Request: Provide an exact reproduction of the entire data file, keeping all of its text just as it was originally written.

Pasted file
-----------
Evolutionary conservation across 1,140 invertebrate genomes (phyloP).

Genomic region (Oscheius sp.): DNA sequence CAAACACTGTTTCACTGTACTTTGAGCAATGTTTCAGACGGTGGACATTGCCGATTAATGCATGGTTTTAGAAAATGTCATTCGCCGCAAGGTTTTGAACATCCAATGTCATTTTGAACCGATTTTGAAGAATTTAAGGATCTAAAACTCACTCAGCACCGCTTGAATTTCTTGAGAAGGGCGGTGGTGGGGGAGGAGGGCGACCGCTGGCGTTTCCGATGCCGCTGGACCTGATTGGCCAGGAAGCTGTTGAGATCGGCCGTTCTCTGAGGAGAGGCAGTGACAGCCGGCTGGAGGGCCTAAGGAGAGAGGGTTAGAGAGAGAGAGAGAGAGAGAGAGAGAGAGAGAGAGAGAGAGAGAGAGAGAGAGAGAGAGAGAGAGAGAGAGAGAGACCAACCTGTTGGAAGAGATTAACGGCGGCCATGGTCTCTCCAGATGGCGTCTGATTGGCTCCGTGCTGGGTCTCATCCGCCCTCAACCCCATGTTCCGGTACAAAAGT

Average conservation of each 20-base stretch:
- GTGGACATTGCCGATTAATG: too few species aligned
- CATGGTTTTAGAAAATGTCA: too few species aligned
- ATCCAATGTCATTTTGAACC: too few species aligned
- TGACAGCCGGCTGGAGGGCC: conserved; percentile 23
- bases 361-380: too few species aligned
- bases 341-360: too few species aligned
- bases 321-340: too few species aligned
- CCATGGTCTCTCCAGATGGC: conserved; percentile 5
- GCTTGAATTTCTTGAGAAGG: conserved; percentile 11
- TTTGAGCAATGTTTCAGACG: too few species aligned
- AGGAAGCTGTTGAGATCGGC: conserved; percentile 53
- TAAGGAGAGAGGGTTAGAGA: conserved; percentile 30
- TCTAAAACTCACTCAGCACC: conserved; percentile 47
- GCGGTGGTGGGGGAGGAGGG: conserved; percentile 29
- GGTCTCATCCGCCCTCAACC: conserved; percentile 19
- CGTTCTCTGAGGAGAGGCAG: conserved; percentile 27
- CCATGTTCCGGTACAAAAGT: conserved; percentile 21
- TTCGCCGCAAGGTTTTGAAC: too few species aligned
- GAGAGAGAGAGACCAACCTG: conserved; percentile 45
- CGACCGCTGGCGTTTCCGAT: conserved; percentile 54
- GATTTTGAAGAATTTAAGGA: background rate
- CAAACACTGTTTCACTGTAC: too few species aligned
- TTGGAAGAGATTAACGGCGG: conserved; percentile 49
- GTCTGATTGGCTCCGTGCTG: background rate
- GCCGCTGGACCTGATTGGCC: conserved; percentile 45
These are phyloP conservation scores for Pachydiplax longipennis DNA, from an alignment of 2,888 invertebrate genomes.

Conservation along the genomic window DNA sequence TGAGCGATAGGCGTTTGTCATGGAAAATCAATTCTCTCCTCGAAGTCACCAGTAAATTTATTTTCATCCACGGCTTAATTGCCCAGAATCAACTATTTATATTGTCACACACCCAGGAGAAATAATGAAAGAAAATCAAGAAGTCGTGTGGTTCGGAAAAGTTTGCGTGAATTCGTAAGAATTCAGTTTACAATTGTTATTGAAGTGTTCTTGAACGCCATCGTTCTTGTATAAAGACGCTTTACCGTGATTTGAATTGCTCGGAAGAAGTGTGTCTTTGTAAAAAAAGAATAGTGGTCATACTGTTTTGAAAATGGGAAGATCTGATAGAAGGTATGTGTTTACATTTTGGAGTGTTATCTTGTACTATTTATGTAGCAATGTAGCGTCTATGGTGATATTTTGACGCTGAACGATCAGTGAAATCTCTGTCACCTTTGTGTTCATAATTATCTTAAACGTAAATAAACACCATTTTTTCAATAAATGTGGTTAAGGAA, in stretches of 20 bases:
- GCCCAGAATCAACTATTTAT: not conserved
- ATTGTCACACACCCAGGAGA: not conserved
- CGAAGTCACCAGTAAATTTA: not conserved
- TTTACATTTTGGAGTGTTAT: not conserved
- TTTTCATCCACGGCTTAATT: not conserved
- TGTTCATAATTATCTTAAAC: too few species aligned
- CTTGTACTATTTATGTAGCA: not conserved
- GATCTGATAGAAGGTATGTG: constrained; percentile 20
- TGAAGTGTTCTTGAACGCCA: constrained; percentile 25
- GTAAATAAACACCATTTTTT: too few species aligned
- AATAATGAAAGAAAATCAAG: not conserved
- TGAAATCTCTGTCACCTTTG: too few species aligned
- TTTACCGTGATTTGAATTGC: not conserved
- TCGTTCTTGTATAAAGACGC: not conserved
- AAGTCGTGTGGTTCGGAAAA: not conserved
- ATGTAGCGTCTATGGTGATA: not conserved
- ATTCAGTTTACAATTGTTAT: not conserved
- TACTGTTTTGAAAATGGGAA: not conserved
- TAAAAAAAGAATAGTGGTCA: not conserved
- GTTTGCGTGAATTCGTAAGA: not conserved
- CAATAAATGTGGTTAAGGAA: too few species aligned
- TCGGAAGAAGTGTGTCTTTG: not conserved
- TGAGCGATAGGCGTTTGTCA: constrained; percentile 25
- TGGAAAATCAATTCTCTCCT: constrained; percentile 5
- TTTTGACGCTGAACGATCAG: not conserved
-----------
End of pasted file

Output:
Evolutionary conservation across 1,140 invertebrate genomes (phyloP).

Genomic region (Oscheius sp.): DNA sequence CAAACACTGTTTCACTGTACTTTGAGCAATGTTTCAGACGGTGGACATTGCCGATTAATGCATGGTTTTAGAAAATGTCATTCGCCGCAAGGTTTTGAACATCCAATGTCATTTTGAACCGATTTTGAAGAATTTAAGGATCTAAAACTCACTCAGCACCGCTTGAATTTCTTGAGAAGGGCGGTGGTGGGGGAGGAGGGCGACCGCTGGCGTTTCCGATGCCGCTGGACCTGATTGGCCAGGAAGCTGTTGAGATCGGCCGTTCTCTGAGGAGAGGCAGTGACAGCCGGCTGGAGGGCCTAAGGAGAGAGGGTTAGAGAGAGAGAGAGAGAGAGAGAGAGAGAGAGAGAGAGAGAGAGAGAGAGAGAGAGAGAGAGAGAGAGAGAGAGAGACCAACCTGTTGGAAGAGATTAACGGCGGCCATGGTCTCTCCAGATGGCGTCTGATTGGCTCCGTGCTGGGTCTCATCCGCCCTCAACCCCATGTTCCGGTACAAAAGT

Average conservation of each 20-base stretch:
- GTGGACATTGCCGATTAATG: too few species aligned
- CATGGTTTTAGAAAATGTCA: too few species aligned
- ATCCAATGTCATTTTGAACC: too few species aligned
- TGACAGCCGGCTGGAGGGCC: conserved; percentile 23
- bases 361-380: too few species aligned
- bases 341-360: too few species aligned
- bases 321-340: too few species aligned
- CCATGGTCTCTCCAGATGGC: conserved; percentile 5
- GCTTGAATTTCTTGAGAAGG: conserved; percentile 11
- TTTGAGCAATGTTTCAGACG: too few species aligned
- AGGAAGCTGTTGAGATCGGC: conserved; percentile 53
- TAAGGAGAGAGGGTTAGAGA: conserved; percentile 30
- TCTAAAACTCACTCAGCACC: conserved; percentile 47
- GCGGTGGTGGGGGAGGAGGG: conserved; percentile 29
- GGTCTCATCCGCCCTCAACC: conserved; percentile 19
- CGTTCTCTGAGGAGAGGCAG: conserved; percentile 27
- CCATGTTCCGGTACAAAAGT: conserved; percentile 21
- TTCGCCGCAAGGTTTTGAAC: too few species aligned
- GAGAGAGAGAGACCAACCTG: conserved; percentile 45
- CGACCGCTGGCGTTTCCGAT: conserved; percentile 54
- GATTTTGAAGAATTTAAGGA: background rate
- CAAACACTGTTTCACTGTAC: too few species aligned
- TTGGAAGAGATTAACGGCGG: conserved; percentile 49
- GTCTGATTGGCTCCGTGCTG: background rate
- GCCGCTGGACCTGATTGGCC: conserved; percentile 45
These are phyloP conservation scores for Pachydiplax longipennis DNA, from an alignment of 2,888 invertebrate genomes.

Conservation along the genomic window DNA sequence TGAGCGATAGGCGTTTGTCATGGAAAATCAATTCTCTCCTCGAAGTCACCAGTAAATTTATTTTCATCCACGGCTTAATTGCCCAGAATCAACTATTTATATTGTCACACACCCAGGAGAAATAATGAAAGAAAATCAAGAAGTCGTGTGGTTCGGAAAAGTTTGCGTGAATTCGTAAGAATTCAGTTTACAATTGTTATTGAAGTGTTCTTGAACGCCATCGTTCTTGTATAAAGACGCTTTACCGTGATTTGAATTGCTCGGAAGAAGTGTGTCTTTGTAAAAAAAGAATAGTGGTCATACTGTTTTGAAAATGGGAAGATCTGATAGAAGGTATGTGTTTACATTTTGGAGTGTTATCTTGTACTATTTATGTAGCAATGTAGCGTCTATGGTGATATTTTGACGCTGAACGATCAGTGAAATCTCTGTCACCTTTGTGTTCATAATTATCTTAAACGTAAATAAACACCATTTTTTCAATAAATGTGGTTAAGGAA, in stretches of 20 bases:
- GCCCAGAATCAACTATTTAT: not conserved
- ATTGTCACACACCCAGGAGA: not conserved
- CGAAGTCACCAGTAAATTTA: not conserved
- TTTACATTTTGGAGTGTTAT: not conserved
- TTTTCATCCACGGCTTAATT: not conserved
- TGTTCATAATTATCTTAAAC: too few species aligned
- CTTGTACTATTTATGTAGCA: not conserved
- GATCTGATAGAAGGTATGTG: constrained; percentile 20
- TGAAGTGTTCTTGAACGCCA: constrained; percentile 25
- GTAAATAAACACCATTTTTT: too few species aligned
- AATAATGAAAGAAAATCAAG: not conserved
- TGAAATCTCTGTCACCTTTG: too few species aligned
- TTTACCGTGATTTGAATTGC: not conserved
- TCGTTCTTGTATAAAGACGC: not conserved
- AAGTCGTGTGGTTCGGAAAA: not conserved
- ATGTAGCGTCTATGGTGATA: not conserved
- ATTCAGTTTACAATTGTTAT: not conserved
- TACTGTTTTGAAAATGGGAA: not conserved
- TAAAAAAAGAATAGTGGTCA: not conserved
- GTTTGCGTGAATTCGTAAGA: not conserved
- CAATAAATGTGGTTAAGGAA: too few species aligned
- TCGGAAGAAGTGTGTCTTTG: not conserved
- TGAGCGATAGGCGTTTGTCA: constrained; percentile 25
- TGGAAAATCAATTCTCTCCT: constrained; percentile 5
- TTTTGACGCTGAACGATCAG: not conserved